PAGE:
I am currently reading Daniel Moerman’s “Meaning, medicine and the ‘placebo effect’”. As well as containing many interesting asides, the book discusses what is at the heart of the so-called placebo effect: patients’ response to the meaning of their treatment. Moerman calls this the ‘meaning response’. This response to meaning explains why two inert pills produce more cures than one inert pill, and why inert injections are even more effective (because “everybody knows” that injections are more powerful than pills). But importantly, it is possible to show that doctors are as important in producing the meaning response as patients. Gracely et al (1985) looked at the effect of placebo on pain in patients having their wisdom teeth extracted. The study was set up as a standard double-blind (neither the doctor nor the patient knows if the patient is getting a real medicine or an inert placebo), with the possibilities being a placebo, fentanyl (which usually reduces pain) and naloxone (which usually blocks reduction in pain, so could be expected to increase the pain of the procedure). The twist was that for the first half of the experiment the doctors, but not the patients, were told that a supply problem meant that no patient would be getting the pain-relieving fentanyl. In the second half the doctors were told that the problem had been resolved, so that now the patients might receive fentanyl. By comparing levels of patient pain in the placebo condition is possible to gauge the effect of doctor expectations on the meaning response of the patients. In this condition patients are all receiving inert substances, and they all ‘know’ the same thing: they might receive a placebo, pain-relief or ‘pain-enhancement’. The doctors don’t tell them about the supply problem and, for that matter, they don’t know themselves for definite what the patient is given. The only difference is that for the patients in the first half, the doctors think they know that pain-relief is not a possibility, whereas in the second half it is. The graph of the results, copied from Moerman’s book is below:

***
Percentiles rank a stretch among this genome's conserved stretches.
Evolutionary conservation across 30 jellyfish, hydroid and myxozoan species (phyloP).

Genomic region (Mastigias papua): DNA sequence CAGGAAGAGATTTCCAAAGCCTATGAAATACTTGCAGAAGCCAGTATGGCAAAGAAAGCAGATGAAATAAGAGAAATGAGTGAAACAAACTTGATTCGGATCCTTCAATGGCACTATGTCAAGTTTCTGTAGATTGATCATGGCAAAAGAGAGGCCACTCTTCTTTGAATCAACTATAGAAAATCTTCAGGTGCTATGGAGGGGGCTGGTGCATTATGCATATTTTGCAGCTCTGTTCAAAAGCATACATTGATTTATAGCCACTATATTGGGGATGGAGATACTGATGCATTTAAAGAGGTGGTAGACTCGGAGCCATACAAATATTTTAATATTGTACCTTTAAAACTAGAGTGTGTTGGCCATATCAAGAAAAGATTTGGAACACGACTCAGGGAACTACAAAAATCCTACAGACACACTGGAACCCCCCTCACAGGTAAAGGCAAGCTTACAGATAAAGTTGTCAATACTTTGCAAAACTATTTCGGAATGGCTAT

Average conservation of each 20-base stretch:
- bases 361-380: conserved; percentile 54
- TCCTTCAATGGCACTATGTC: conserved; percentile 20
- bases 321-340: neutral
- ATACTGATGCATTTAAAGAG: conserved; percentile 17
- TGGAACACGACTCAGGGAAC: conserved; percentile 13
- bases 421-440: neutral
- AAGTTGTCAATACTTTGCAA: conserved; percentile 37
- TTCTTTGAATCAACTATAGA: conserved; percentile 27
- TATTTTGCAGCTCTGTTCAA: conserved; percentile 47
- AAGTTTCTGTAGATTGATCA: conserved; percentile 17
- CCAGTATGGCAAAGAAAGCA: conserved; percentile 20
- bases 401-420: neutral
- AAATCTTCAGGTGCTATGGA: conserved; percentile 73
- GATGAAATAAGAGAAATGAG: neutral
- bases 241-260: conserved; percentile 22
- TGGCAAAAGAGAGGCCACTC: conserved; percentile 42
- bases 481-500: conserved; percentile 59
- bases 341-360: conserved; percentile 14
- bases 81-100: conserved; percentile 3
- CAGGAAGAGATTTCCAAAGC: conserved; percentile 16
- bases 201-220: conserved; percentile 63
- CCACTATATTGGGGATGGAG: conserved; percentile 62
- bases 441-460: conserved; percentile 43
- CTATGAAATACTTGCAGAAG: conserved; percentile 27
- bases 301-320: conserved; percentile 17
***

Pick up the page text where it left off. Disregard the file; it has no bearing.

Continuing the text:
As you can see, patients in the PNF group — those whose doctors thought they might receive pain-relief had a large pain-relieving placebo effect compared to those in the PN group — those whose doctors thought they couldn’t receive pain-relief (update in the original edit of this post I had these labels the other way around, incorrectly)
What I think is interesting about this study is, firstly, it confirms the need for rigorous double-blind controls in studies of medicine and, secondly, just how significant an effect this subtle manipulation has. The doctors don’t know anything definite, and they certainly aren’t telling the patients what they suspect or guess, but somehow — a look? a slightly brighter smile? a slightly lowered tone? — they communicate their knowledge of the probabilities to the patients who then experience a real change in their levels of pain because of it.
A striking aspect of the meaning response is that one could suppose that patients have control over their experience of different levels of pain. After all, we know that the pills are inert. Could we just imagine ourselves a ‘placebo effect’ in all situations where we have unnecessary pain? Sadly, normally we can’t do this — the meaning response doesn’t work like that. Doctors are required to give patients permission to feel less pain. Perhaps a fundamental part of the creation of meaning is that it requires other people.
Update: A great recent post by Vaughan ‘placebo is not what you think’, which deserves to be linked up with this post
Gracely, R. H., Dubner, R., Deeter, W. R., & Wolskee, P. J. (1985). Clinicians’ expectations influence placebo analgesia. Lancet, 1(8419), 43.
Moerman, D. E. (2002). Meaning, medicine, and the “placebo effect”. Cambridge University Press: New York.